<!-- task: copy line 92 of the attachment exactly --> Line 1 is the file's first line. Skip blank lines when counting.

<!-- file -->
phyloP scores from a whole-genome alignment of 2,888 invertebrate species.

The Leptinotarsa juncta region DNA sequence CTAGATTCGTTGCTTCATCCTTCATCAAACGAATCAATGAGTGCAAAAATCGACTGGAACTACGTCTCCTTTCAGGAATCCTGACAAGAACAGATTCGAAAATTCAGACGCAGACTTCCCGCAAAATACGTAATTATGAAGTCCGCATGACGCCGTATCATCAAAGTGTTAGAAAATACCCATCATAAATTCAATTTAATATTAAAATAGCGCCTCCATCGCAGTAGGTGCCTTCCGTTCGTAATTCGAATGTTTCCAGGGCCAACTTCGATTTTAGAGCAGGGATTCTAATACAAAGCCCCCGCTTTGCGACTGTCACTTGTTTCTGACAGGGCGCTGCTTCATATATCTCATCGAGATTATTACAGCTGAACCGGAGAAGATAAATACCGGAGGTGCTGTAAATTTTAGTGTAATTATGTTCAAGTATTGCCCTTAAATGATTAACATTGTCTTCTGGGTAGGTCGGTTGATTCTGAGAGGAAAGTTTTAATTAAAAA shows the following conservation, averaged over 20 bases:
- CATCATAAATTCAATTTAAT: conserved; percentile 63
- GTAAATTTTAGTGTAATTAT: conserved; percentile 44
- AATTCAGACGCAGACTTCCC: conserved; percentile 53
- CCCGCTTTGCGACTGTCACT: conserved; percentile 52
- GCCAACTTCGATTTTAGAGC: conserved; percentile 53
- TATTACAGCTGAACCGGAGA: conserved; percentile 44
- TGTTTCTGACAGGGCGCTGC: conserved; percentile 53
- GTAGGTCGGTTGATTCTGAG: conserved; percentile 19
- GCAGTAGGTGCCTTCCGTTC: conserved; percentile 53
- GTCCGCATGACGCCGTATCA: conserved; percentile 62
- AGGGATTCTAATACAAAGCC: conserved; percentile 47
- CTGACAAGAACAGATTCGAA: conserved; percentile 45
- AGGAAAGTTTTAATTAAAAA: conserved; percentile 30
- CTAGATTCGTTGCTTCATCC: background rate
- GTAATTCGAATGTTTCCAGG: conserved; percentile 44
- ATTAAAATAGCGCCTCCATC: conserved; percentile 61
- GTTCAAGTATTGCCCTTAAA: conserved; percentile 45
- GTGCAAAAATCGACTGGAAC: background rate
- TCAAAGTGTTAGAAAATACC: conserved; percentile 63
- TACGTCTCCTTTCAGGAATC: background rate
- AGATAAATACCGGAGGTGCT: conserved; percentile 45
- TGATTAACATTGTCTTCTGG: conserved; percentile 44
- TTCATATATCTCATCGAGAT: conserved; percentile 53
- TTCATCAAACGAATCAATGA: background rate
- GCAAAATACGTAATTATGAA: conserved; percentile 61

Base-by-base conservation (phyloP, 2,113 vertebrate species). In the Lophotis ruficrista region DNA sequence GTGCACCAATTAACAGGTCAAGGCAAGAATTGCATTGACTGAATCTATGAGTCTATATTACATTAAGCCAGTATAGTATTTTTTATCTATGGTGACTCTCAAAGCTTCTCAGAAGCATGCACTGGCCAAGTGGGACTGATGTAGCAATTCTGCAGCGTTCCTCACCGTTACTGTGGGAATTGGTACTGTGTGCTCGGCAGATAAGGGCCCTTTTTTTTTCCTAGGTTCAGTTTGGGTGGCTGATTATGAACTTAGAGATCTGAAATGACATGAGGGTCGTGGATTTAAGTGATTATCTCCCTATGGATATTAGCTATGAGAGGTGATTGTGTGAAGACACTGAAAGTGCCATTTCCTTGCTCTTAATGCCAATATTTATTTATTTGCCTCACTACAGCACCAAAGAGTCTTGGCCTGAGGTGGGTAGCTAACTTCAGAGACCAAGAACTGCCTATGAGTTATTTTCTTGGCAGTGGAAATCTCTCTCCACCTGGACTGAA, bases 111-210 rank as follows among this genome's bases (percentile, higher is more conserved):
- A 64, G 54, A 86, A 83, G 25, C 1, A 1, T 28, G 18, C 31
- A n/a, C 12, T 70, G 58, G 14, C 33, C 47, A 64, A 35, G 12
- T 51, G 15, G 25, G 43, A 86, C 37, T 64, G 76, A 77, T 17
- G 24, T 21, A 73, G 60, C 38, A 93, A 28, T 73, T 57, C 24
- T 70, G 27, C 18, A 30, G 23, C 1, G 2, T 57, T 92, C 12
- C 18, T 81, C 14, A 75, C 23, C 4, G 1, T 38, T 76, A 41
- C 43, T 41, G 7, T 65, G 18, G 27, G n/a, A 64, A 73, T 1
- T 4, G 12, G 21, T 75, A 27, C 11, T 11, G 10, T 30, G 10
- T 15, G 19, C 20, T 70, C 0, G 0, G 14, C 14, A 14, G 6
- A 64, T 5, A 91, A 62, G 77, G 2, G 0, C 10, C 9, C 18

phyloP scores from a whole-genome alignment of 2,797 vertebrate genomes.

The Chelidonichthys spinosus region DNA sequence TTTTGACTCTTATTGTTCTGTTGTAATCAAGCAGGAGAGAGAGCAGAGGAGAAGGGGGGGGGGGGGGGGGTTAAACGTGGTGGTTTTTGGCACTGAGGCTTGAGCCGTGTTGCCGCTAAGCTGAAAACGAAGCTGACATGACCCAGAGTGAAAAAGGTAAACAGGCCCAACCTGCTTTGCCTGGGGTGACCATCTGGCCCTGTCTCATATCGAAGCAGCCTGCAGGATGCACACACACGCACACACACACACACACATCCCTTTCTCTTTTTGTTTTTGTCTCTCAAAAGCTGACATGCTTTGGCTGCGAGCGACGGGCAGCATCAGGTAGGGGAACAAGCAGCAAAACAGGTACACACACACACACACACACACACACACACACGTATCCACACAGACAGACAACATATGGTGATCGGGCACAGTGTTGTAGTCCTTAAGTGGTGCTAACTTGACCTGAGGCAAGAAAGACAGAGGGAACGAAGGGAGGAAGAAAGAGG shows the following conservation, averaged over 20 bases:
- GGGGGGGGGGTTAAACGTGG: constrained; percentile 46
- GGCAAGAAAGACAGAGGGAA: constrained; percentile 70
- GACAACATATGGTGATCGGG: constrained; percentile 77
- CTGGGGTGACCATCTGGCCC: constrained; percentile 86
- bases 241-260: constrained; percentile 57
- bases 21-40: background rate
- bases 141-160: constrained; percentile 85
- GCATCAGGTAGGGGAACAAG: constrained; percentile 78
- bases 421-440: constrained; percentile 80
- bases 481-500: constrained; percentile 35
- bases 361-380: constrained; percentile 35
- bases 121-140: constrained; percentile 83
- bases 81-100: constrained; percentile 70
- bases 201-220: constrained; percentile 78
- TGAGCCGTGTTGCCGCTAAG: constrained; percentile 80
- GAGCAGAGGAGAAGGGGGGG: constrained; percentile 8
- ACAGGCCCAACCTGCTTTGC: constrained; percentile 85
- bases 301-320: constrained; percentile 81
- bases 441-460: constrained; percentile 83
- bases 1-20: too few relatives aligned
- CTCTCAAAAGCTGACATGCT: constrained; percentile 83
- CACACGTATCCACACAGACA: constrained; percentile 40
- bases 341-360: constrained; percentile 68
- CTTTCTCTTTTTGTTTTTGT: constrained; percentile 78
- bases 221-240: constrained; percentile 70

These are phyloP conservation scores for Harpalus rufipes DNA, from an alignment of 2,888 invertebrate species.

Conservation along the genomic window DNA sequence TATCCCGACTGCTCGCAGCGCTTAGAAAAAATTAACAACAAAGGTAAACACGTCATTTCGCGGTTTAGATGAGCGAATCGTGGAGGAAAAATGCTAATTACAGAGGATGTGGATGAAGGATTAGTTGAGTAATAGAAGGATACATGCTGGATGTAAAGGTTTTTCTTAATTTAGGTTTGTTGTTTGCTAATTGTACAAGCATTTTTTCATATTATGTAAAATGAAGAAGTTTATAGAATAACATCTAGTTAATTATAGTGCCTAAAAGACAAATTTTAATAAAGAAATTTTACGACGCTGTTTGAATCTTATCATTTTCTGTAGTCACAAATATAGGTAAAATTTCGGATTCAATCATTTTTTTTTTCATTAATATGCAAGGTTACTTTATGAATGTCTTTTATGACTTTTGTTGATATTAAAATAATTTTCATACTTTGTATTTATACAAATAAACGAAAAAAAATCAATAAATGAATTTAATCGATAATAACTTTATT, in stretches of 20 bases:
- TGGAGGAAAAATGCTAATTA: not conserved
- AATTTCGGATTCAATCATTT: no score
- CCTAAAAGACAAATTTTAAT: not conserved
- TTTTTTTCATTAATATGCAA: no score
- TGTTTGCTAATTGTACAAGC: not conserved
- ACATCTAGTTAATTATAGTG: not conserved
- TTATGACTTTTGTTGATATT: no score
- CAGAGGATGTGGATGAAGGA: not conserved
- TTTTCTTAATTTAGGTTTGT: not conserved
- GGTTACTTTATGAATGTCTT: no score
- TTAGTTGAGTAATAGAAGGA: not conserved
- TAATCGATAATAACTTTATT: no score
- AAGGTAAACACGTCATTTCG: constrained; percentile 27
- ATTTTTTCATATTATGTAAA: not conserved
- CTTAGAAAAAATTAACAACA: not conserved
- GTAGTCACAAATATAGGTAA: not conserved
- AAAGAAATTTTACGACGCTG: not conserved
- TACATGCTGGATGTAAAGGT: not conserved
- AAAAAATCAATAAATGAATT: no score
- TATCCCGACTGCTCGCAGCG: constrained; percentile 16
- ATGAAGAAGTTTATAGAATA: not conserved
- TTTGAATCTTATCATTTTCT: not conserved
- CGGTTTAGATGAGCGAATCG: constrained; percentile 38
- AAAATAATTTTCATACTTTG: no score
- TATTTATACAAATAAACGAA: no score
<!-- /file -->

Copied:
- TATTTATACAAATAAACGAA: no score